While it is not unusual for most people to experience some sort of nasal or sinus congestion at some point in their lives, it will generally clear up within a few days. However, this is not the case for an estimated 37 million Americans who develop sinus infections (sinusitis) at least once a year, according to the American Academy of Otolaryngology-Head and Neck Surgery.1
For these people, sinus problems can interfere with sleeping, driving, and work productivity. It may even make it difficult, if not impossible, to travel by air due to the effect of changes in air pressure during take-off and landing. Unfortunately, the number of people who suffer from sinusitis may actually be underestimated, as the condition is often assumed to be a common viral cold. This can lead to even further complications, including infections of the eye sockets or the brain itself.2
Given the large number of people who suffer from chronic sinusitis, savvy DCs should consider adding services and products catering to this underserved population. Nutritional supplements to alleviate sinusitis and nasal congestion are a great income-adding product for DCs to consider. Such supplements are easy to add and sell, with little to no overhead. Of course, DCs will first need to understand some key points about sinusitis.
What is sinusitis?
Under normal conditions, the sinus cavities are sterile, while the nasal passages are teeming with bacteria. However, if the sinuses become infected due to allergies, environmental factors such as pollutants, or certain medical conditions, sinusitis can set in.1–2 Acute sinusitis occurs when the sinuses have been infected for four weeks without improvement in symptoms. Frequent bouts of sinusitis or one attack that lasts three months or longer is considered to be chronic sinusitis.
What are the symptoms and standard treatments?
Common symptoms of a bacterial sinus infection include:
- Nasal congestion or discharge,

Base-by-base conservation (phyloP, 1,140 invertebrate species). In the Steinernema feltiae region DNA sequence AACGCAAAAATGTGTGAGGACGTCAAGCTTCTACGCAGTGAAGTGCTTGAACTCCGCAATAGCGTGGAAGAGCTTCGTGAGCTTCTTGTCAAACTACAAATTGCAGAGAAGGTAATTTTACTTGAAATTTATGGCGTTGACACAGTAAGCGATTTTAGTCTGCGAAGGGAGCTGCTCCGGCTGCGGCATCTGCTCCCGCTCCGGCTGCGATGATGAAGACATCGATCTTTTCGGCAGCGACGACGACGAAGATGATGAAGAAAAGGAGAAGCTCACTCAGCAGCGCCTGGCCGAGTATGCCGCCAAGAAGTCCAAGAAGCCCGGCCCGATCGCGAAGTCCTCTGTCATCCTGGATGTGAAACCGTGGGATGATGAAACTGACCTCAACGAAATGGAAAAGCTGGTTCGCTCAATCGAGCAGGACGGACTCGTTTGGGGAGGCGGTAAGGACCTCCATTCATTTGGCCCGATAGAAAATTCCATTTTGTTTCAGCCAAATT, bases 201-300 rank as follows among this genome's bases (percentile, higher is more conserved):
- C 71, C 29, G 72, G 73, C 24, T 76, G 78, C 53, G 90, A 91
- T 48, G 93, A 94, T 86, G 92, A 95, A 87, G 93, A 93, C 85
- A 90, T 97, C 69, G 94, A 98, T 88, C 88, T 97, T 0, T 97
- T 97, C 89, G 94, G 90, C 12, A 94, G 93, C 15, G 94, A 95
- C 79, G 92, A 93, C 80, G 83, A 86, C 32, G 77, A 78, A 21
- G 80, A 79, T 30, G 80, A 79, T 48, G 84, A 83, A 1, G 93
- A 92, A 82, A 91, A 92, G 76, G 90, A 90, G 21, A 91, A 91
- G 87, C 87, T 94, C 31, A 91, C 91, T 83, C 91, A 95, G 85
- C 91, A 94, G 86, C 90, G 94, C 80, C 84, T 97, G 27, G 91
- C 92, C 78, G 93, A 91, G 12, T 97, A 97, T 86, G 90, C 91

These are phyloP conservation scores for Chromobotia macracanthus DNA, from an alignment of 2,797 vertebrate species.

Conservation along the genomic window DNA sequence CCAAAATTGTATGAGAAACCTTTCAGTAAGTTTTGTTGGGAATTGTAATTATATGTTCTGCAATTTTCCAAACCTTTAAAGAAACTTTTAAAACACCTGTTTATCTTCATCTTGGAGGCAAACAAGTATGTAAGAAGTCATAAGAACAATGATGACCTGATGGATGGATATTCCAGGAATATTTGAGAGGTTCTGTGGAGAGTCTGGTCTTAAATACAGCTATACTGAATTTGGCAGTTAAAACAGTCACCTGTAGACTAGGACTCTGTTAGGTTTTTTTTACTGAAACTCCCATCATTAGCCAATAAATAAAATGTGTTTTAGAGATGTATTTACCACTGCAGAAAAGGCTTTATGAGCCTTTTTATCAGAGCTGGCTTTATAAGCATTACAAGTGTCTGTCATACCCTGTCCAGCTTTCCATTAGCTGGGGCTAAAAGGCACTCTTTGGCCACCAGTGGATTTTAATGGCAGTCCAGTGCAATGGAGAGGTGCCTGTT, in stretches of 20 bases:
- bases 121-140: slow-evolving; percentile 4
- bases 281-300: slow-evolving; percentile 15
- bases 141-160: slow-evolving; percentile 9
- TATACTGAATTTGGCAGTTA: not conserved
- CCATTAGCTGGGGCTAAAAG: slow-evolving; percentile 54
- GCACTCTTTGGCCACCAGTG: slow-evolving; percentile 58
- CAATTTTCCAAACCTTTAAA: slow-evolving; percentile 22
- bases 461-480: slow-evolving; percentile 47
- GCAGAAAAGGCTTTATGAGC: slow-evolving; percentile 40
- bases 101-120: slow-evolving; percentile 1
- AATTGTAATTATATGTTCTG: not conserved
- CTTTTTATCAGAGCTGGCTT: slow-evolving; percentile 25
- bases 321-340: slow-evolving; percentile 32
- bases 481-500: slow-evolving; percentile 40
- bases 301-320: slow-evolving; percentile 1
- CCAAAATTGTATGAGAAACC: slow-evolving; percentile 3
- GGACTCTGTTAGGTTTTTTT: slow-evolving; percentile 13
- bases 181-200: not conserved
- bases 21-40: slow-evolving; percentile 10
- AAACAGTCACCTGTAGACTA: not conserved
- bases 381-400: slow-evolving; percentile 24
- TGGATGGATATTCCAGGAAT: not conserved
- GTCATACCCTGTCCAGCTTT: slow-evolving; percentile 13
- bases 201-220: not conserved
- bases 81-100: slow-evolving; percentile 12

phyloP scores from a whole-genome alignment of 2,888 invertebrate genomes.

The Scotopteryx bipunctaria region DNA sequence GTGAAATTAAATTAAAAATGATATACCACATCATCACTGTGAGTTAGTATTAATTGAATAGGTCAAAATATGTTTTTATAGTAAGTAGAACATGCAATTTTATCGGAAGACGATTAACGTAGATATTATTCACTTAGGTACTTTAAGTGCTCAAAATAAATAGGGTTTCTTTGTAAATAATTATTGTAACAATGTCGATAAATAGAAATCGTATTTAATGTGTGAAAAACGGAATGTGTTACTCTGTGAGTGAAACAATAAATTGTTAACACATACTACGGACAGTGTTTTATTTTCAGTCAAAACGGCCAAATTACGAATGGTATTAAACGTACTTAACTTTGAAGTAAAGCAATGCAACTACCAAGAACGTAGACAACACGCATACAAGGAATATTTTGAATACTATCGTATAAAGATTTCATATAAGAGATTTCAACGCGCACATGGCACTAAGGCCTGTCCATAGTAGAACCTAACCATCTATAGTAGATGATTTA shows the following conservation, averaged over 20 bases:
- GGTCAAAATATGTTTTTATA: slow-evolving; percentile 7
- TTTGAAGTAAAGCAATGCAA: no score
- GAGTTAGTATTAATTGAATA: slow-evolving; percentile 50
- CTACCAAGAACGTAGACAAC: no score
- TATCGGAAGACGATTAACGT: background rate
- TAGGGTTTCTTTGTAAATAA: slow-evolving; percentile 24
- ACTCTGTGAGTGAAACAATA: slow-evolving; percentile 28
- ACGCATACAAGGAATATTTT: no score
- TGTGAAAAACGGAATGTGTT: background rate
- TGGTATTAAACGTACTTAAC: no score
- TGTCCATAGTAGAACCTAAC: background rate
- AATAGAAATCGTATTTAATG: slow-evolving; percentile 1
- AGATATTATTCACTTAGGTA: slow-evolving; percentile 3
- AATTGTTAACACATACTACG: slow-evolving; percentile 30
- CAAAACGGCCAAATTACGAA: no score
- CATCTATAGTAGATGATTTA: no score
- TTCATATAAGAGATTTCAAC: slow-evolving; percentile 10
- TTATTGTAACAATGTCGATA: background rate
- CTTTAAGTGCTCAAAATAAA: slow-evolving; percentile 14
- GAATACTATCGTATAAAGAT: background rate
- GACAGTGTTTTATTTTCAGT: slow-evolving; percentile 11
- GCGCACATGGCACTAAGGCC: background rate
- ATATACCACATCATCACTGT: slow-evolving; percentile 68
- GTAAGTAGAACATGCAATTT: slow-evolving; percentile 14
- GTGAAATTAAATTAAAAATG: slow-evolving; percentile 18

- pain in the face or upper teeth,
- or sneezing.
- More severe symptoms may include fever. 1–2
As expected with any bacterial infection, the most common treatment will be a course of antibiotics. However, not only can antibiotics lead to diarrhea and removal of helpful bacteria from the digestive tract, but the body may build up a tolerance over time. In more severe cases, when the sinuses actually are deformed, surgery to widen the nasal and sinus passages may be required.1–2
Supplements for nasal congestion and sinusitis
There are several herbal supplements that may help with sinus problems:
- Eyebright (Euphrasia officinalis) can alleviate a number of symptoms associated with sinusitis, including nasal, sinus, and eye congestion; inflamed eyelids; coughs; and hoarseness.3
- Stinging nettle (Urtica dioica) is often used to treat allergies or hay fever, which may trigger sinusitis attacks.4
- Echinacea purpurea is perhaps the best known of the various supplements for treating sinus and nasal problems. It helps stimulates the body’s natural defenses to help fight off bacterial infections such as sinusitis.5
Although antibiotics may provide short-term relief, they may prove ineffective over the long term. Furthermore, sinus surgery can be expensive and may not fix the problem. Nutritional supplements geared toward helping patients build up their body’s own immunity to infection will provide the most benefit for long-term relief from sinus infections.
Dee Cee Laboratories Inc. offers PHYTOFED-DF, which aims to relieve nasal and sinus congestion due to colds or hay fever without causing drowsiness.*
1 American Academy of Otolaryngology–Head and Neck Surgery. “Sinusitis: Patient Health Information.” ENTnet.org.http://www.entnet.org/content/sinusitis. Accessed March 2015.
2 A.D.A.M. Inc. “Sinusitis.” The New York Times. http://www.nytimes.com/health/guides/disease/sinusitis. Reviewed May 2013. Accessed March 2015.
3 eMedicineHealth. “Eyebright.” eMedicineHealth.com. http://www.emedicinehealth.com/drug-eyebright/article_em.htm. Accessed March 2015.
4 Natural Medicines Comprehensive Database Consumer Version. “Stinging nettle.” WebMD.com.http://www.webmd.com/vitamins-supplements/ingredientmono-664-urtica%20%28stinging%20nettle%29.aspx?activeingredientid=664&activeingredientname=urtica%20%28stinging%20nettle%29. Accessed March 2015.
5 Hallnet Ltd. “Echinacea Purpurea.” HerbWisdom.com. http://www.herbwisdom.com/herb-echinacea.html. Accessed March 2015.
*These statements have not been evaluated by the Food and Drug Administration. This product is not intended to diagnose, treat or cure any disease.